Something that gives halflings more of a reason to be part of the party (dwarves contribute nice abilities, elves are fighter magic users).

    A workable fighting caster class for humans. Some of the rogue proposals are good for this. Trading primacy of spell casting for leather armor and hitting on the fighter table would be viable.

    Frank

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  34. James, I swear that you only bring this up to get my goat. Thus, like a faithful fish, I'll bite.

    You can't blame player stupidity on a class. Yeah a warrior can listen to a door, and wizard can try and figure out a trap. A warhammer is just as good as a key, and murdering is much more effective then picking pockets.

    Can these people do it quietly? No! The true bonus of a thief is that you can possibly do something without having a full scale raid on your hands. It changes a parties options, which is good for any game!

    Don't want to go through the front door? The thief can get everybody up on the tower and you can work your way down. While everybody can climb a mountain, nobody can scale a smooth tower but the thief.

    Any class can take over a game if you let them, it is up to the player to make sure that you don't.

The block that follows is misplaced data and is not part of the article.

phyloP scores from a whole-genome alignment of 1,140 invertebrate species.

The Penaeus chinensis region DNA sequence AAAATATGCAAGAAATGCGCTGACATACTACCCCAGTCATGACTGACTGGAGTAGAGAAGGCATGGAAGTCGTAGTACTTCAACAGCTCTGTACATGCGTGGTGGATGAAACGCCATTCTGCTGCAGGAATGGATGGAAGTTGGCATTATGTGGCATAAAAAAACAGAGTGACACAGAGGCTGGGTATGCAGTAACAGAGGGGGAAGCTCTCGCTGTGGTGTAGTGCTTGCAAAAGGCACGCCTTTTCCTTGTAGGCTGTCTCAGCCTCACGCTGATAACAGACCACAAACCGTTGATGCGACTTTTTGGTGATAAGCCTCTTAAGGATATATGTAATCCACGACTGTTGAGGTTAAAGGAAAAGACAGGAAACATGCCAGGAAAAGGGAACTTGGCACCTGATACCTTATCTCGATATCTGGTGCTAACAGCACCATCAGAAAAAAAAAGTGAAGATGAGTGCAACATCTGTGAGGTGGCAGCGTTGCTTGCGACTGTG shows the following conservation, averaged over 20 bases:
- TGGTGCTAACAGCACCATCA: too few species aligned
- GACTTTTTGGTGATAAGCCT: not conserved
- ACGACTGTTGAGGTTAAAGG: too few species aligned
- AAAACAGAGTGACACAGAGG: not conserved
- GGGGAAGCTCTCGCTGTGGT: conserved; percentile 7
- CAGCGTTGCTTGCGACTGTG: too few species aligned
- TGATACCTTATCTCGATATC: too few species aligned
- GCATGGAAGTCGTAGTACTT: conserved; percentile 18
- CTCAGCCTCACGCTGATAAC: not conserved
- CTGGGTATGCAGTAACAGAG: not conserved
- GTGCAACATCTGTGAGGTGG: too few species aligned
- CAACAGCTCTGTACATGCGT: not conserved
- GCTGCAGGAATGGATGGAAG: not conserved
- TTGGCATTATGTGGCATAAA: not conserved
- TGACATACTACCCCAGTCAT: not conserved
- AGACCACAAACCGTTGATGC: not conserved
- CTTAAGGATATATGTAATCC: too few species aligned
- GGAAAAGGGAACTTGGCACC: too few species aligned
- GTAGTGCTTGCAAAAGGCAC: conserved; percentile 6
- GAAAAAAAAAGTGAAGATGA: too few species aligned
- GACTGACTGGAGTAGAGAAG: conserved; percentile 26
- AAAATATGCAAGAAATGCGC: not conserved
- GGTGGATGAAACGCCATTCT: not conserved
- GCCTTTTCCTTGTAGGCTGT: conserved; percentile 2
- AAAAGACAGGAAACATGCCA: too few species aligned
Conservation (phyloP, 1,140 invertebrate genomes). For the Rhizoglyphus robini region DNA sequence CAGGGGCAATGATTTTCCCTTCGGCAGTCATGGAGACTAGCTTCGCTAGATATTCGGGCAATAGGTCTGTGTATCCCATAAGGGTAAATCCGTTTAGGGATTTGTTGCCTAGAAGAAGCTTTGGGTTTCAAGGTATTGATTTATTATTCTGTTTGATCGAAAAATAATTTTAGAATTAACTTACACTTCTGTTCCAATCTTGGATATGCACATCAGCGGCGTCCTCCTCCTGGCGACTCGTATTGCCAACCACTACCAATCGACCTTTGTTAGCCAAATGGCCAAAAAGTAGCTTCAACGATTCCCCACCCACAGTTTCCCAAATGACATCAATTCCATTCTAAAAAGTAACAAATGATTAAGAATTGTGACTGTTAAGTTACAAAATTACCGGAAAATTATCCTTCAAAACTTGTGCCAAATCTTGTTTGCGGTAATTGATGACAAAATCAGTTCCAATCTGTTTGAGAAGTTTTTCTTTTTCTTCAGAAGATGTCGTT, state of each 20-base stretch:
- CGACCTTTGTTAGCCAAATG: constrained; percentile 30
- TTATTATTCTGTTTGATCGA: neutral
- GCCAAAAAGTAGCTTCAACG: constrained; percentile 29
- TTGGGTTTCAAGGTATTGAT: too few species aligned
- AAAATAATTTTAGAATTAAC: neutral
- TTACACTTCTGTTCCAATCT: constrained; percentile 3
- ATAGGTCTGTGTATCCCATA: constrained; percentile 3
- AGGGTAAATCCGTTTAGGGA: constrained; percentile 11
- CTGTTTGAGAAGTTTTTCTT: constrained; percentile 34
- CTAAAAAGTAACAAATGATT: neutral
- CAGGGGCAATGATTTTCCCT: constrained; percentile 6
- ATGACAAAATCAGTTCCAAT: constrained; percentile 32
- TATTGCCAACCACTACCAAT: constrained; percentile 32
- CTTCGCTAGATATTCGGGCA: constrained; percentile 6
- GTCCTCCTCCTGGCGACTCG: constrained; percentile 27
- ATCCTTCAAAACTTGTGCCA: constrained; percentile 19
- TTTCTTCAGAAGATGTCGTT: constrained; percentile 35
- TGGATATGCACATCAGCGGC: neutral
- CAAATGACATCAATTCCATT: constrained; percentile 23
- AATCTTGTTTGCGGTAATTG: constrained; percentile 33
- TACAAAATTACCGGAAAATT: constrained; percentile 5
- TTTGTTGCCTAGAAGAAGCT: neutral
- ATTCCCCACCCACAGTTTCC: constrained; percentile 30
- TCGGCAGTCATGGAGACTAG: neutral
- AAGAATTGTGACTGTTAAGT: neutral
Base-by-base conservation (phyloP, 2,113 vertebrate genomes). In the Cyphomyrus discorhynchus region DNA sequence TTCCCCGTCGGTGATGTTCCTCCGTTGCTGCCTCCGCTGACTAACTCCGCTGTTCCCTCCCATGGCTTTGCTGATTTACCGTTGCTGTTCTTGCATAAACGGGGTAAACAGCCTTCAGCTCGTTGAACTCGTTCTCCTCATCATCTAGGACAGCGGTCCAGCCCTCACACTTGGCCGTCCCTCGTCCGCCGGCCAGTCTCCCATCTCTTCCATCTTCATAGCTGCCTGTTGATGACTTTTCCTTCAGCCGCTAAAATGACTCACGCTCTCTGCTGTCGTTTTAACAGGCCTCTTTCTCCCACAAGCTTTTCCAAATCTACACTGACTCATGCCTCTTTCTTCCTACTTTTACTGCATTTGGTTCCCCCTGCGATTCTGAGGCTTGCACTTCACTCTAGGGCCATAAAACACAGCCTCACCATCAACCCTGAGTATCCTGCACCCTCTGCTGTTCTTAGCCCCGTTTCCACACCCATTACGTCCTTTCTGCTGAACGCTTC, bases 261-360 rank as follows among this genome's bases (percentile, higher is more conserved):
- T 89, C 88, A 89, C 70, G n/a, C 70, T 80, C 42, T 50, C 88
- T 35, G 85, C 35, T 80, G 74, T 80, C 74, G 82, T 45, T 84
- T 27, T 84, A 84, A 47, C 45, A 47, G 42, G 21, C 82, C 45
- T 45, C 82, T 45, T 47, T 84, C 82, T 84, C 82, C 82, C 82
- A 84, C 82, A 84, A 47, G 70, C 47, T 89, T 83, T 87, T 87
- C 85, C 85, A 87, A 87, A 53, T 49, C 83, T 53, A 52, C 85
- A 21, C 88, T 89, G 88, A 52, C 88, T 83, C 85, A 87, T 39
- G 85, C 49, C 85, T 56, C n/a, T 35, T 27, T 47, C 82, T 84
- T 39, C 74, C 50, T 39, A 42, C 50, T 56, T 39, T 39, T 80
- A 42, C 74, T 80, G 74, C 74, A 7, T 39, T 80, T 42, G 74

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  35. Ripper,

    Before the existence of the Thief class, every class could in fact do those things quietly and could in fact climb smooth towers. Far from expanding the range of options, I think the Thief limited them, because people soon came to see such activities as the purview of the Thief alone. If they weren't, then what purpose did the Thief serve? That's why I call it a self-justifying class.

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  36. Before the existence of the Thief class, every class could in fact do those things quietly and could in fact climb smooth towers. Far from expanding the range of options, I think the Thief limited them, because people soon came to see such activities as the purview of the Thief alone. If they weren't, then what purpose did the Thief serve? That's why I call it a self-justifying class

    That is one way of looking at it, the other is that there were surfaces in OD&D before the thief that were deemed unclimbable in Gygax's OD&D campaigns. That may not have been true of other people's games, but the creation of a thief class suggests that it was true of Gygax's. So, then the question becomes "how widespread was this?"

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  37. As I understand it, Thieves came about because players in Gary's campaign wanted to hire "specialists" who were better at finding and removing traps than were the average PCs. The other abilities were later additions to this original conception.

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  38. Quite so, but the (natural) result appears to have been a PC class that can actually do things that the other classes cannot (and could not do previously).

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  39. There is another objection to the thief class, but it's predicated on player behaviour, not abstract mechanics, so I know it will annoy some readers here: